Back in 1979 I was working as a flight test engineer for Cessna Aircraft at the peak of general aviation’s heyday. The various airports around Wichita were literally filled to overflowing with aircraft rolling off the production lines. One of the perks of my employment at Cessna was delivering aircraft to the dealers on weekends. There was no extra pay involved but the expenses were covered. Most times I would ferry the aircraft out in the morning and take the airlines home in the afternoon.
This required getting on what was called the Approved Pilots List. For me, that meant passing a check ride in a 210 and a multi-engine rating. After that I was cleared to fly all of the piston models except for the 188 Ag series and the 337 Skymaster. One week I might be climbing into a 152 and the next a 421. Being the conscientious pilot, I always had my two 3 x 5 index cards with me when I flew. One had the key airspeeds for the singles and the other the key airspeeds for the twins. Working at the factory and flying in the twins during the week made jumping between models a lot easier than it would be today. Being a lot younger also helped.
I was a kid in a candy store. Flying brand-new airplanes to various places around the country was a dirty job, but someone had to do it. Most of these trips were uneventful. A few generated some memories. On one occasion I had just leveled off in a pressurized twin somewhere in the lower 20’s when I spied a B-52 taking fuel from a KC-135 as they passed by about a mile away, going the opposite direction.
Many of the twins left the factory with no avionics installed. Some got their radios while still in Wichita and others were ferried out with a blank panel. I ferried several 340A’s and a 404 with blank panels, but carried a portable VHF communications radio for talking to ATC as necessary. The proposition was simple: get out the charts, draw a straight line on them, and wait for a clear day. It was just like following the magenta line on a moving map display except that the line was black, the map did not move, and I had to keep track of my position at all times. Remember pilotage?
One day my supervisor walked by and asked if anyone was willing to take the company 414A to West Virginia and pick up some urgently-needed Citation parts. I jumped at the chance. This ended up being quite the experience with penetrating a cold front, shedding a load of clear ice, and shooting an instrument approach to a 3000-foot runway on a mountaintop. On the return trip I stopped in St. Louis for fuel. Someone asked if that was my airplane on the ramp. I’m sure they were wondering what that young kid was doing with a brand new pressurized twin.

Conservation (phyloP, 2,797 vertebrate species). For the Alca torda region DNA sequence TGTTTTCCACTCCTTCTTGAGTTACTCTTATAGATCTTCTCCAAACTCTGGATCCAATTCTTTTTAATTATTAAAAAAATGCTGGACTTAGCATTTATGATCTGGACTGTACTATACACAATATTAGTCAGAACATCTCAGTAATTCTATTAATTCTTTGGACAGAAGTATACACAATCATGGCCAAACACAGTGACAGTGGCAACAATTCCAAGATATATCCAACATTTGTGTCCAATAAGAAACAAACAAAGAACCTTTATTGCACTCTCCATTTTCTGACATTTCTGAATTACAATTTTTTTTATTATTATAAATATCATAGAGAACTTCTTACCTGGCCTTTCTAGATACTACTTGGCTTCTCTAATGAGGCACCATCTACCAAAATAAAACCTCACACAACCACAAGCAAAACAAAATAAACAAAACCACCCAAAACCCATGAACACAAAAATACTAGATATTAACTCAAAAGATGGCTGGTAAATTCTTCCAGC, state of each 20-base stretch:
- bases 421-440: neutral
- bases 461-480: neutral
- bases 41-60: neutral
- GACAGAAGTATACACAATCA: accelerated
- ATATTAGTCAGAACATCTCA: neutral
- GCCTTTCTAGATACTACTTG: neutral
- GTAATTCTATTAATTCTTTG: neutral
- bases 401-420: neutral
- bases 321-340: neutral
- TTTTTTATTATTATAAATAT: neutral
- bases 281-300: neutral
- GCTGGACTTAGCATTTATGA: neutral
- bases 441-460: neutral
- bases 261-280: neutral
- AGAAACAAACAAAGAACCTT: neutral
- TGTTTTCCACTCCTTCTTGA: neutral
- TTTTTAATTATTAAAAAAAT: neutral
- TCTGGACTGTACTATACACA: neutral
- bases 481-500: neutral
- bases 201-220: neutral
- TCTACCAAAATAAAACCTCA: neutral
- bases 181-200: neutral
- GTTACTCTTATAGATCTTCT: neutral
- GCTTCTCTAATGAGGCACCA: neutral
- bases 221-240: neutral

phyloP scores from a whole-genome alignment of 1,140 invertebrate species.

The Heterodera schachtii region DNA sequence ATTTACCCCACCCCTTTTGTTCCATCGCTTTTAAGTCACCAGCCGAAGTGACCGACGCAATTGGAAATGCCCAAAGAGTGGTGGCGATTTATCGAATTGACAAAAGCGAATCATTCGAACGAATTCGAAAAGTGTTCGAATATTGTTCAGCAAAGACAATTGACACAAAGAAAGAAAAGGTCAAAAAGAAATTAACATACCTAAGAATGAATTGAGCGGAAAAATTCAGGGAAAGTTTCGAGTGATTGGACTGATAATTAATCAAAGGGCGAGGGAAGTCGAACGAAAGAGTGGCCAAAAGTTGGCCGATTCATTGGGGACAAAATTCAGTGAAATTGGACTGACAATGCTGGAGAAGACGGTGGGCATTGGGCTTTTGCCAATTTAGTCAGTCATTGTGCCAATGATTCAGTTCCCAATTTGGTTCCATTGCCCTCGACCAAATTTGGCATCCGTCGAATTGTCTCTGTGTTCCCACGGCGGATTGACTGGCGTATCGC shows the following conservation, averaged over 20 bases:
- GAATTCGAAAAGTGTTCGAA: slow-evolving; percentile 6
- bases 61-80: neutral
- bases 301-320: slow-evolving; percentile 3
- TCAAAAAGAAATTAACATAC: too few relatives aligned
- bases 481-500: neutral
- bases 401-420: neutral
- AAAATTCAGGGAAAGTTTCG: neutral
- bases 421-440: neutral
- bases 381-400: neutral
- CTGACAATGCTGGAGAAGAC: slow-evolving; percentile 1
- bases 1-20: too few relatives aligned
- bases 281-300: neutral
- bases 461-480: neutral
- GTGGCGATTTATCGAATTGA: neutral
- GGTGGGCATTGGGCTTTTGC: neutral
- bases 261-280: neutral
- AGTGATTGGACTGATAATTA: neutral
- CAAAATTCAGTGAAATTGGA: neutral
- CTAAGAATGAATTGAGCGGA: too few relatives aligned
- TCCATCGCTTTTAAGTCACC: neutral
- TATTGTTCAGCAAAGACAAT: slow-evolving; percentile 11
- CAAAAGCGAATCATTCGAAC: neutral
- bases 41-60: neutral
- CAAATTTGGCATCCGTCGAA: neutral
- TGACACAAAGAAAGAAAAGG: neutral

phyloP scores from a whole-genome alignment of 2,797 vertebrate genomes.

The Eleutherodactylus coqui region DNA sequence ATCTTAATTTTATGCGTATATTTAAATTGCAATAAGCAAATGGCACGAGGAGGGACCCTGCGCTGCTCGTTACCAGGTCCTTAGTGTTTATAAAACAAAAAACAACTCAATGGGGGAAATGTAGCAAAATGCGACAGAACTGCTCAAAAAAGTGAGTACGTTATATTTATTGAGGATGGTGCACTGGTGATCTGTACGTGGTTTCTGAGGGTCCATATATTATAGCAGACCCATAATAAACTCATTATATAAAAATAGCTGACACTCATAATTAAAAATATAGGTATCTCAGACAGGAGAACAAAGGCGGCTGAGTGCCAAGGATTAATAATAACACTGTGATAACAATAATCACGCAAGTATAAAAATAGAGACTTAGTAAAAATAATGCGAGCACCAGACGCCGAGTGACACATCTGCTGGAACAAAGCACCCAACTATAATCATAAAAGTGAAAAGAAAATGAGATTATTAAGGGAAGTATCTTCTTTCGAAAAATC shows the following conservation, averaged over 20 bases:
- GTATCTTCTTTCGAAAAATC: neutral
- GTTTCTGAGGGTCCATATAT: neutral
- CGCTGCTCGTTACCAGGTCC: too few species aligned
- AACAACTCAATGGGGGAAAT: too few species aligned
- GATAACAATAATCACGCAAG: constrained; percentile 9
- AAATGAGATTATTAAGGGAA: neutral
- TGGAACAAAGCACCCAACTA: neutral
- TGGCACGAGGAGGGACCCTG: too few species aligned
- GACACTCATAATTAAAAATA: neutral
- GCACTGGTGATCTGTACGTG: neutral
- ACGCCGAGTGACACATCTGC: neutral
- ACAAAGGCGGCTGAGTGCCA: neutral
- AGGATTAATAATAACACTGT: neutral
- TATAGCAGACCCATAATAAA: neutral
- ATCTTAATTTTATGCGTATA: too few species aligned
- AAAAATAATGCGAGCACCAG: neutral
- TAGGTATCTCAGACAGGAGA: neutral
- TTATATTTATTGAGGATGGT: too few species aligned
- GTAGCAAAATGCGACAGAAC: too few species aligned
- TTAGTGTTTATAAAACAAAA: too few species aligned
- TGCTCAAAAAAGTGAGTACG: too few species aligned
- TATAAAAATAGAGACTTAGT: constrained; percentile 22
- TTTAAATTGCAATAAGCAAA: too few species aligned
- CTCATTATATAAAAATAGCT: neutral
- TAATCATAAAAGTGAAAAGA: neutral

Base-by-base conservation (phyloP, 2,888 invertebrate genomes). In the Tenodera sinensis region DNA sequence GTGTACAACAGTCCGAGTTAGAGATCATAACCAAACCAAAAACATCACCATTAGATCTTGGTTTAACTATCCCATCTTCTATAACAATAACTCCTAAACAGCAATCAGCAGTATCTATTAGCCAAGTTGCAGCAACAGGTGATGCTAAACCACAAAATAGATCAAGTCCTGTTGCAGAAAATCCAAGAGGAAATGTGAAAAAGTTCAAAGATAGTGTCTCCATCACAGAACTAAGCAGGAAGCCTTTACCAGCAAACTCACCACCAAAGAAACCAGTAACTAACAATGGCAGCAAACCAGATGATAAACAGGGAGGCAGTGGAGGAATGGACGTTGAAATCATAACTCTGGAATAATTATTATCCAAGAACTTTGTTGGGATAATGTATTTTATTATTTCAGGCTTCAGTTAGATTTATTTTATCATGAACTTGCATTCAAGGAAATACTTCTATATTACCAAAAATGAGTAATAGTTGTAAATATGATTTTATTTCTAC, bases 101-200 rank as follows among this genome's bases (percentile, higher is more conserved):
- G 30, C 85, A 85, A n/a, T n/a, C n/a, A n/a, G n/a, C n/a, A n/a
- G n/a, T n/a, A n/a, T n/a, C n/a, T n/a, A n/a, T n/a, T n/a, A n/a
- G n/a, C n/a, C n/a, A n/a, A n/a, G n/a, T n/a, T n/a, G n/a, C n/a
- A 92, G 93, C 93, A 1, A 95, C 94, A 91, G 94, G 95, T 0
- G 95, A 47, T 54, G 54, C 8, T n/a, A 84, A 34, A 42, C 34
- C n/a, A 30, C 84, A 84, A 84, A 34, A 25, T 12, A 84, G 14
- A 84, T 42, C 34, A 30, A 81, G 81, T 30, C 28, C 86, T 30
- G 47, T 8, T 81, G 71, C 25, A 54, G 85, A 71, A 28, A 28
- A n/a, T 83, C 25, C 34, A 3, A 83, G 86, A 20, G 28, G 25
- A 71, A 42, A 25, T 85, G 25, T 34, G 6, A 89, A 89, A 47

There was no tailwheel endorsement in those days, but I knew I needed at least some instruction before taking a tailwheel airplane cross-country on my own. That’s where my co-worker and friend Glen came in. He had flown F-8 Crusaders in the Navy and also had tailwheel experience, so I figured he was well-qualified. Landing with Glen at the controls was pretty much like landing on a carrier. He did not waste any runway but somehow the landing gear stayed attached to the airplane. When Glen got himself scheduled to deliver a Cessna 180 I asked him if he would mind giving me a few pointers before he made the trip. We picked up the airplane across town at the Pawnee Division and off we went to practice takeoffs and landings. With his steady hand to guide me I thought I was getting the hang of it after a few tries.
A delivery trip began with first calling the various regional distributors to see what needed to go where. Sometimes it took several calls, but I was almost always able to come up with something to fly whenever I wanted. Three months after my “tailwheel checkout” that something turned out to be another Cessna 180. How hard could it be? I took the assignment.
Departure day arrived and off I went to the airport with a certain amount of trepidation. The takeoff went all right except for drifting off the left side of the runway after becoming airborne. Of course in cruise flight it doesn’t matter on which end of the aircraft the third wheel resides. I was fine until I got to my fuel stop at Meridian, Mississippi (MEI). Just about when I thought it was time to flare, the mains hit and we were off to the races.
All I remember after that first big bounce was a lot of screeching tires and wrestling with the rudder pedals. Somehow I managed to get the thing stopped on the runway while still pointed straight ahead. None of this was lost on the folks in the tower who called and said “81K, if able, turn left next intersection and contact Ground 121.9.” I sheepishly taxied to parking.
Not willing to let this bird get the best of me, I went around the pattern a couple of times before heading on to my final destination of St. Petersburg – Clearwater (PIE) in Florida. The subsequent landings were better, though still not great. The next several hours were spent pondering landing technique as I continued southeastward. I proposed that no matter what else I did, the airplane would be all done flying when the wheels touched the pavement.
Lined up on a long final, I put the flaps all the way down and slowed to 60 knots. At what seemed like fifty feet in the air I started pulling the control wheel back and reached the aft limit of travel just as all three wheels simultaneously kissed the pavement. The airplane tracked straight ahead without a twitch and quickly rolled to a stop. My moment of triumph was short-lived, however. The tower called and said “81K, clear the runway immediately! The First Lady’s aircraft is inbound for landing!” They were not kidding about this, so I made a quick exit.
That was the last time I flew a tailwheel airplane. Those were heady times indeed but I think everyone involved knew they would not last.